Cloud9 is a web-based IDE that allows you to write and run code from anywhere, using just your browser. You can install it on your EC2 instances to edit code and configuration files directly, rather than using a CLI text editor.
What Is Cloud9?
You’re probably at least a little familiar with its core text editor if you’ve ever done any work with Lambda functions—it powers the integrated editor in the Lambda Console. While it probably will lose in the battle against competitors like VS Code, Atom, and Sublime for most people, it’s still a fully featured IDE.
By default, Cloud9 will launch a new development environment on a new EC2 instance. This instance will be stopped and started whenever you fire up or close Cloud9. Because you don’t have to worry about installing dependencies like
git locally, your Cloud9 environment will work the same, regardless of whether you’re connecting from your desktop or from a Chromebook on the couch.
While that’s great, it’s perhaps more useful to install Cloud9 onto an existing EC2 instance. This will connect over SSH allowing you to edit configuration and code on the instance itself, effectively replacing a CLI text editor like
vim. You’ll have full access to the underlying image using the integrated console, and can access any file in the directory that you set your environment to be in.
Cloud9 isn’t limited to EC2 instances—because it connects over SSH; as long as your server is accessible somehow over SSH, you can connect to non-AWS servers in the same way.
Cloud9 requires a few dependencies, which we’ll have to install before setup. The first is Python 2.7—specifically this version. You can install Python from apt, or your distro’s package manager:
sudo apt install python2.7 python-pip
Next is NodeJS. You can install a version manually, but it’s better to use Node Version Manager (
nvm) to handle updates. Install it with the following command:
curl -o- https://raw.githubusercontent.com/creationix/nvm/v0.33.0/install.sh | bash
bashrc to add it to your PATH,
And install the latest version of Node through
nvm install node
Now, you can download and install Cloud9 on your server:
curl -L https://raw.githubusercontent.com/c9/install/master/install.sh | bash
This will take a few minutes to get everything situated.
In the meantime, you should head over to the IAM Management Console to create a new IAM user for accessing Cloud9, as AWS recommends not using your root account to create and access environments. If you already have an Administrator IAM user that you’re fine with using, simply log into that account and skip this step.
Create a new user:
Give it management console access, set a password, and attach the
AWSCloud9Administrator permission policy to it.
Once the user is created, click on the “Security Credentials” tab, and assign an MFA device. This can be an authenticator app on your phone or a hardware key fob, but you’ll definitely want to set this up, otherwise your servers will be accessible with just a password.
Now, when you launch Cloud9, you’ll be asked to sign in to your IAM account and enter in your MFA details, making it quite secure.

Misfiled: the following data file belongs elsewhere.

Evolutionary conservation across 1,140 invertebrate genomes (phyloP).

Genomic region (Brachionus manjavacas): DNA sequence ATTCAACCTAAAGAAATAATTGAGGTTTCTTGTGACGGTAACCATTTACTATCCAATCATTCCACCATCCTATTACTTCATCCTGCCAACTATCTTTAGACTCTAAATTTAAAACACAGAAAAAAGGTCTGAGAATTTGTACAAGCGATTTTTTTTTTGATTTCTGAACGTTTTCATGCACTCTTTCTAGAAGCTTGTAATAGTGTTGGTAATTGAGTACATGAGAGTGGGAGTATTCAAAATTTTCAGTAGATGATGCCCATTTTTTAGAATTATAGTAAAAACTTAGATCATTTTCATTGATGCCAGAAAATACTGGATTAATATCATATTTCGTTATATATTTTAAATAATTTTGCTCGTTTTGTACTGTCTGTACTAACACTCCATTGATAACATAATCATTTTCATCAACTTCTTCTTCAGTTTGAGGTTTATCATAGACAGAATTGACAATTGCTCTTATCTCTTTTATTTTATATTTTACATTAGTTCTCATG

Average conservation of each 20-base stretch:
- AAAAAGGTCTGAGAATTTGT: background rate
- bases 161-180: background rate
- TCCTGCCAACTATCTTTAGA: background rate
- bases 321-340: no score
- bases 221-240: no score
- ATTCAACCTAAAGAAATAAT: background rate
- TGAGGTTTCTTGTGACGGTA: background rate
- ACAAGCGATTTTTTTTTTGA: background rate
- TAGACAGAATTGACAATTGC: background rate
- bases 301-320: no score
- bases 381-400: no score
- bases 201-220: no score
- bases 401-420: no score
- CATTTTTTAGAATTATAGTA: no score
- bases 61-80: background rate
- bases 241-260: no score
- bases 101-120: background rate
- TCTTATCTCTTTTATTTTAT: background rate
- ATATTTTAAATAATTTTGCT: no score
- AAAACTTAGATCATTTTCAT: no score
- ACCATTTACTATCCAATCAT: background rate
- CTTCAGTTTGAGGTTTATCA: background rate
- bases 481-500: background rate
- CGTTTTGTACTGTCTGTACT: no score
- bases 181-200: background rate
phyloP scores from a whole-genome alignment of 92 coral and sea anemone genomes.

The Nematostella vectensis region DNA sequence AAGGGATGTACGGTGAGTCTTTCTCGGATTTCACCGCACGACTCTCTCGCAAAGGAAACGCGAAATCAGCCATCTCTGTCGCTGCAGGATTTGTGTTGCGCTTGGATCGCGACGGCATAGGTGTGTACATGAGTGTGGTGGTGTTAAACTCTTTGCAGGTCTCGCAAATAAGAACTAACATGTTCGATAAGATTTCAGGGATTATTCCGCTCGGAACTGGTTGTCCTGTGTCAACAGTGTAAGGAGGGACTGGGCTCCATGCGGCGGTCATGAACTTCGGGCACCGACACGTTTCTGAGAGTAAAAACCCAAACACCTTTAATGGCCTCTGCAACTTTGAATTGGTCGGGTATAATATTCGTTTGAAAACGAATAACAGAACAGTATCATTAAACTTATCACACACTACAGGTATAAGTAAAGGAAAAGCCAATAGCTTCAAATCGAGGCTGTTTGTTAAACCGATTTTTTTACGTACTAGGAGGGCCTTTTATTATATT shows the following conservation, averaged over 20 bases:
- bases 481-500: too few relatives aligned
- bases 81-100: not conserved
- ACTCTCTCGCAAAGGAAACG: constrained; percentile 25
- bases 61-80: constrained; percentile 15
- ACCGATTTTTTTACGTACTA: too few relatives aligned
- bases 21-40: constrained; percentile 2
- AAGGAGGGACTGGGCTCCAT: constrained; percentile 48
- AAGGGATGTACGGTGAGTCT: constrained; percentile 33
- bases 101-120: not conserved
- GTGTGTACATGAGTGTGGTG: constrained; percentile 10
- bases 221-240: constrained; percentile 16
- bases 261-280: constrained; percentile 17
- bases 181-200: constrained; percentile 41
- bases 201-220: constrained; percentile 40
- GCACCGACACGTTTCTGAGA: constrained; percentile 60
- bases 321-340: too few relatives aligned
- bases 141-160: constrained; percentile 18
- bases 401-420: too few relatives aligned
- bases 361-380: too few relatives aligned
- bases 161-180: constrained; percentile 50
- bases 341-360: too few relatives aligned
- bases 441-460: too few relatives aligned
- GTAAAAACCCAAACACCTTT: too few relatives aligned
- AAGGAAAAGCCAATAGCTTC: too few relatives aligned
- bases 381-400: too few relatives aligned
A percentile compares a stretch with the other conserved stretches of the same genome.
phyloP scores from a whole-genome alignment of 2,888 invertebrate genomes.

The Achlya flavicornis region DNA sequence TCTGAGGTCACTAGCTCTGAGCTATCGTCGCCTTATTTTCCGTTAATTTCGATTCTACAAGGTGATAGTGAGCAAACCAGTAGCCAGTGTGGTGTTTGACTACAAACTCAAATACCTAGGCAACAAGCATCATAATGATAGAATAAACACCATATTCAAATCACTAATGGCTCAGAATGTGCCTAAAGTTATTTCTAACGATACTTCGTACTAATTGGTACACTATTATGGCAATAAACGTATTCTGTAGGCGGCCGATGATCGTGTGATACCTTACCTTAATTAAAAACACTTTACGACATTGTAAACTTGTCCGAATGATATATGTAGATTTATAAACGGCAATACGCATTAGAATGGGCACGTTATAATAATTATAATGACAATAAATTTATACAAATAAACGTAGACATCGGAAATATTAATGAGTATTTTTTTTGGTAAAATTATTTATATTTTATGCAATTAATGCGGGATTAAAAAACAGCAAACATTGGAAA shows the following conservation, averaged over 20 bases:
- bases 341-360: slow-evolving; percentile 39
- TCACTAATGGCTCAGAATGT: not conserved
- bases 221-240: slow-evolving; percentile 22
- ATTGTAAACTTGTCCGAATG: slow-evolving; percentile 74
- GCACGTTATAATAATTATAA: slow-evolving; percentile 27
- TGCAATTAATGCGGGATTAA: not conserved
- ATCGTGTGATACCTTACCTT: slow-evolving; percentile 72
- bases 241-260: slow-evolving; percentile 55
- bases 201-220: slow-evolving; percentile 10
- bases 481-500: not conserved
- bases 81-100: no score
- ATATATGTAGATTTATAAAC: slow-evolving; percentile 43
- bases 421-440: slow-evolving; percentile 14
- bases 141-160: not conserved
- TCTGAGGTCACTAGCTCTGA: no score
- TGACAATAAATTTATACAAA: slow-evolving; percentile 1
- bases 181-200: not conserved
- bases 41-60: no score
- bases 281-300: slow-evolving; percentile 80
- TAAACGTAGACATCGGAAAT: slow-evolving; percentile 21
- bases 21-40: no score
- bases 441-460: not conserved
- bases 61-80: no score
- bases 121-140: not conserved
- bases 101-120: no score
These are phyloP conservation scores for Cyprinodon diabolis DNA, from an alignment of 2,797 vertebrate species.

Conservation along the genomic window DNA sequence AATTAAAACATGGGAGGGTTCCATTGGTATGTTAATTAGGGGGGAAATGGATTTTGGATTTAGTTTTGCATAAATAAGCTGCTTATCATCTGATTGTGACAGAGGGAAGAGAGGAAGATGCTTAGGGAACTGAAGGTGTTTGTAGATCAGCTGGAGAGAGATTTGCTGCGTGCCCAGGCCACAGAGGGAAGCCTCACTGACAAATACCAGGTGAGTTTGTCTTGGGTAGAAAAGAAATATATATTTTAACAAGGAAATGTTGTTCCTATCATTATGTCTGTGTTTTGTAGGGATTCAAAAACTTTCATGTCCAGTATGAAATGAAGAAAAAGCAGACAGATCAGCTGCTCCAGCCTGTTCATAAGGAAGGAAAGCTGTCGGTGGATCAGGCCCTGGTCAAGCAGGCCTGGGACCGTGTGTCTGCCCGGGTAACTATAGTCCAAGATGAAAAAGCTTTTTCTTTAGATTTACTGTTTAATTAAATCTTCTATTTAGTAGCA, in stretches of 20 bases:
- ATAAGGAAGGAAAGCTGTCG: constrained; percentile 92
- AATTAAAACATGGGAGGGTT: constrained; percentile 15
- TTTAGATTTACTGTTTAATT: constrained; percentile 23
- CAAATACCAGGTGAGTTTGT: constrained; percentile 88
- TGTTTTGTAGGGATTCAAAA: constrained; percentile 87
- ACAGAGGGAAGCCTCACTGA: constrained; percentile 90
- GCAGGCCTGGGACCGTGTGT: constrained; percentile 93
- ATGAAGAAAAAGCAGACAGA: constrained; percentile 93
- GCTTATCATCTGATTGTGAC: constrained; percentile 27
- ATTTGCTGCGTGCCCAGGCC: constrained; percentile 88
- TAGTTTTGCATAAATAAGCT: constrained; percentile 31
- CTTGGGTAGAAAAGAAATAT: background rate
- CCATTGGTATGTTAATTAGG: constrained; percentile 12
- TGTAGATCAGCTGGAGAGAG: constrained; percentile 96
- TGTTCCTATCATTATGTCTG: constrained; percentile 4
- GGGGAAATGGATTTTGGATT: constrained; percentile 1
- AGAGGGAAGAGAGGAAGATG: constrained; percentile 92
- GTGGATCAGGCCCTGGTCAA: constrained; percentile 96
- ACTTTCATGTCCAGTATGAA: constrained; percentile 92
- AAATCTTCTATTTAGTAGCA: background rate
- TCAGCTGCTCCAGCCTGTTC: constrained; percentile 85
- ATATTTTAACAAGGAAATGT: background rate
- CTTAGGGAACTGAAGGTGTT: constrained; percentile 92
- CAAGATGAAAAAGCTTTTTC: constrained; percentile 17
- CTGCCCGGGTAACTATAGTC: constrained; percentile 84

Connecting to Your Server
Sign in to whatever IAM account you wish to use for Cloud9, then head over to the the Cloud9 Management Console. Create a new environment, and specify that you want to connect to a remote server over SSH.
There’s a couple options here. The first is the user account you’ll use to sign in. AWS recommends using an account with administrator access, so if you’re planning on doing most of your work in your Home directory, go with your default user (
ubuntu). If you want to be able to edit configuration files anywhere on your server, such as
/etc/nginx/, you’ll need to connect as root.
Connecting as root isn’t recommended security practice, even for SSH, but Cloud9 doesn’t leave an open web connection on the device itself. All communication from Cloud9 to your server is done through SSH, and you can’t even access the Cloud9 console without authenticating as your IAM user. Either way, you’ll want to make sure you have MFA set up for your IAM user, as you’re still connecting as a user with administrator privileges, root or not.
Next, you’ll want to enter in the host address and port. This will need to be accessible from the open internet, but you can use a VPN to forward the connection.
Finally, your environment path. This defaults to a newly created folder just for Cloud9, which is good if you’re using it as a standalone IDE. But if you want to edit your files, you’ll need to set this to something else. You should probably set it to
~/ if you’re using a normal user, or to
/ if you’re using root. Anything outside your environment path will not be accessible (by the primary editor at least), although you can always change this in the settings, or create multiple environments with different profiles.
Before you create the environment, you’ll need to copy the public SSH key, and add it to the
~/.ssh/authorized_keys file of the user you’re connecting as. This will authenticate AWS and allow the connection.
Click “Create Environment,” and after a few seconds, you’ll be brought to your environment where you’re free to edit files as you please.
If you’ve set your environment to
/, you’ll definitely want to make use of the “Favorites” feature for frequently accessed folders, as browsing through the
/etc/ folder to find
nginx in the long dropdown list is tedious to say the least.
Install Cloud9 As An “App”
Cloud9 is still 100% a web app; however, you can make it function like a regular app by creating a shortcut from Chrome. From the Chrome settings menu, select More Tools > Create Shortcut.
If you tick “Open as Window,” Cloud9 will open in a dedicated window without the Chrome menubar, just like a regular app. You can add this shortcut to your dock or applications folder alongside all your other apps.